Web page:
If you’re getting into Python for the first time, chances are you’ve researched various web frameworks. If not, click on over the Python wiki and start browsing the expansive variety of web frameworks. Go ahead; we’ll wait.
Overwhelming, isn’t it? Do you choose the most popular full-stack frameworks or do research to find what works best for your needs? It’s tough because Python web frameworks can fall anywhere on a spectrum from executing a single-use case to providing every known feature available. With names like Flask, Django, Tornado, Diesel, Pecan, and Falcon—how do you know where to start?
What are web frameworks, and why do they matter?
Let’s begin by making sure we’re all on the same page here. A web framework is a collection, or library, of packages or modules that makes your life easier when building scalable, reliable, and maintainable web applications. Frameworks make it easier to reuse code for common HTTP operations. Basically, these frameworks encapsulate the work that developers have learned over the last twenty years while programming applications and sites. Say good-bye to protocols, sockets, and process thread management.
Django and Flask: A gritty 80s action movie?
Did you ever see Tango & Cash? It’s a buddy cop action film from 1989. No? Ah, well—it wasn’t very good. Saying “Django and Flask” aloud reminded us of that movie. You know what? Tango and Cash is much like Django and Flask. Hear us out.
Tango and Cash are two narcotics detectives from different sides of Los Angeles who approach problems completely differently, but both manage to get the job done. Disciplined and pristine, Ray Tango (Sylvester Stallone) is a put-together police officer—the total package some might say—who is determined to go by the book. Gabriel Cash, on the other hand, (Kurt Russell) is looser, freer, and plays by his own rules. See where we’re going with this? No? Fine . . . moving on.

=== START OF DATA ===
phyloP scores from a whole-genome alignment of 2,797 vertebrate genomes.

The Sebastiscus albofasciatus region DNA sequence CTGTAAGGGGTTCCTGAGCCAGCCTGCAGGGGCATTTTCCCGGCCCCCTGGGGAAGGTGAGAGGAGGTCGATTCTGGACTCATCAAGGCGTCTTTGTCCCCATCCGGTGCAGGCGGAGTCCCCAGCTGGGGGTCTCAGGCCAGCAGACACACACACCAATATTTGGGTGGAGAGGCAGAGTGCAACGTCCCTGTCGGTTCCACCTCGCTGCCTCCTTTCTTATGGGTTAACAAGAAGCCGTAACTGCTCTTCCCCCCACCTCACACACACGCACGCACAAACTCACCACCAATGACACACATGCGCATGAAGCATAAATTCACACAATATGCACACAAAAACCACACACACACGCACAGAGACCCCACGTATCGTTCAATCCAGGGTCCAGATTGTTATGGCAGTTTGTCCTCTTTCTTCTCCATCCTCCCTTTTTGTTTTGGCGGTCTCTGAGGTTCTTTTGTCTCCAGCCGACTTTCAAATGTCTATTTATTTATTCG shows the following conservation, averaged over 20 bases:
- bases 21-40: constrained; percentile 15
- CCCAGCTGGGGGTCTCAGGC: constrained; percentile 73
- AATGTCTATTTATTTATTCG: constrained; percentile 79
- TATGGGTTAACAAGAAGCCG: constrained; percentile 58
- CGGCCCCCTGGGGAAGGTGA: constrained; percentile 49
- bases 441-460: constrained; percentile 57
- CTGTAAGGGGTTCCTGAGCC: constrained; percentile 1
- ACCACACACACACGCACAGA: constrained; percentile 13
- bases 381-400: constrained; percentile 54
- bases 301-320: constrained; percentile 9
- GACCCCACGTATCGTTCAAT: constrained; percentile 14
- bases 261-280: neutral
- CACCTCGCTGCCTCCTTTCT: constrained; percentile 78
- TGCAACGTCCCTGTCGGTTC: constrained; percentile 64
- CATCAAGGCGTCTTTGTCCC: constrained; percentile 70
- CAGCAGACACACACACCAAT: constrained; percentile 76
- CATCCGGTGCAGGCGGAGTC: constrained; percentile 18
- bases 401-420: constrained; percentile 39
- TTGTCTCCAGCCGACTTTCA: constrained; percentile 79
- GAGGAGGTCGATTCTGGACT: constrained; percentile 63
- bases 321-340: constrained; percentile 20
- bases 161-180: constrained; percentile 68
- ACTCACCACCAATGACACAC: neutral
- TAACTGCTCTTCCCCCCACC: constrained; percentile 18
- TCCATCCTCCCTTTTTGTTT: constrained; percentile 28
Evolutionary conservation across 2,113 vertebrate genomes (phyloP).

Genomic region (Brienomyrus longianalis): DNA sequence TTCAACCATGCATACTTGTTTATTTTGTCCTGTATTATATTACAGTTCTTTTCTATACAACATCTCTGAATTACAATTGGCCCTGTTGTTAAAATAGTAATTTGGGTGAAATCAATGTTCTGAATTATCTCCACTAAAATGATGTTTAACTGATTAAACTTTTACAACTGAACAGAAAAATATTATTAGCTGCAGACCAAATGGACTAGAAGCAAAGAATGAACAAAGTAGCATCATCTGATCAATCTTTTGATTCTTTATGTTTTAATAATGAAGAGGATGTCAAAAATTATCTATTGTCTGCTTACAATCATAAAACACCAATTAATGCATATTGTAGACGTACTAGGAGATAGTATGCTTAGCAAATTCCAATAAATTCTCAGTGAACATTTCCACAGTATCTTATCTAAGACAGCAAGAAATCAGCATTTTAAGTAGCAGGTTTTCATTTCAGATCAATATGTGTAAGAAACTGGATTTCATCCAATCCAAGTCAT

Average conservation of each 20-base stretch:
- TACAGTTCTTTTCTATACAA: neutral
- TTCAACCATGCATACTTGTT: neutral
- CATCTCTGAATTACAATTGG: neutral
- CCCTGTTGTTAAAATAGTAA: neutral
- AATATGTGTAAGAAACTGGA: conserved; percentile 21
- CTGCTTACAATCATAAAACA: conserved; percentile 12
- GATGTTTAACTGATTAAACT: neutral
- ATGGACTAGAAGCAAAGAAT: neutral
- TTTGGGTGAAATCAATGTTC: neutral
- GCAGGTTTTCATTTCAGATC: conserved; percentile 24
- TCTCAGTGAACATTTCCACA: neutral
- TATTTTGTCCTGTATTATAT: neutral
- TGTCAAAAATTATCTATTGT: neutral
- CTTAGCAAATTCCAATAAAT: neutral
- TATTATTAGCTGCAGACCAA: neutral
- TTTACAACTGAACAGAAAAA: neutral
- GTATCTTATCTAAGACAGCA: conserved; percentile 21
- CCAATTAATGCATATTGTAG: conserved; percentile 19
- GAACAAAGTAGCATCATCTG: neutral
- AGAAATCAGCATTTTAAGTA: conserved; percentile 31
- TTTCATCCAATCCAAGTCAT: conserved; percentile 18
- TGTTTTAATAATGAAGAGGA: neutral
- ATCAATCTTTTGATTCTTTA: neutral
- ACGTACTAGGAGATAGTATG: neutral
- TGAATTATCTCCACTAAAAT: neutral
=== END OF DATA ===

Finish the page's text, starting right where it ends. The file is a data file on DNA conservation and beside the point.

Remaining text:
Django’s pros and cons
Django is commonly called a “batteries-included” framework approach—or the
“framework for perfectionists with deadlines.” This means that Django makes it easy for Python developers to dive into web applications quickly without requiring forethought into the app’s infrastructure ahead of time. Basically, build better web apps, more quickly, with less code. Django is established, has excellent documentation, and a large online community. One blogger said, “Pirates use Flask, the Navy uses Django,” which feels far more descriptive than does our perfunctory Tango & Cash analogy.
- Well-established software with many plugins
- Admin area out of the box makes dev and production of CMS very easy
- ORM support
- Clear and defined MVC organization
- Highly customizable
- Forms framework
- Simple database management
- Feels like too much software for small projects
- Template errors fail silently by default
- A process only handles a single request at a time
- Deep learning curve
- Overwhelming features
Flask’s pros and cons
Flask is a relatively young framework, only in use since 2010. Flask is considered more “Pythonic” than Django is simply because Flask web application code is, in most cases, more explicit. Flask is the choice of most beginners due to the lack of roadblocks to getting a simple app up and running.
- Extremely flexible
- Minimalist without sacrificing power
- Simple to learn and use
- Routing URLs is easy
- Small core and easily extensible
- Not async-friendly
- Limited support and documentation
- Lack of database/ORM/forms
- Truly limited in features
Why not choose both?
Well-rounded developers are adept with both Django and Flask. A common route is to begin building small, fun projects with a simple framework, like Flask, and move on to Django as you begin to grasp the basics. At Coding Dojo, we teach three full stacks—beginning with the full Python stack that covers both Flask and Django in detail.
Here are a few things we stumbled on that might help you determine which web framework to choose: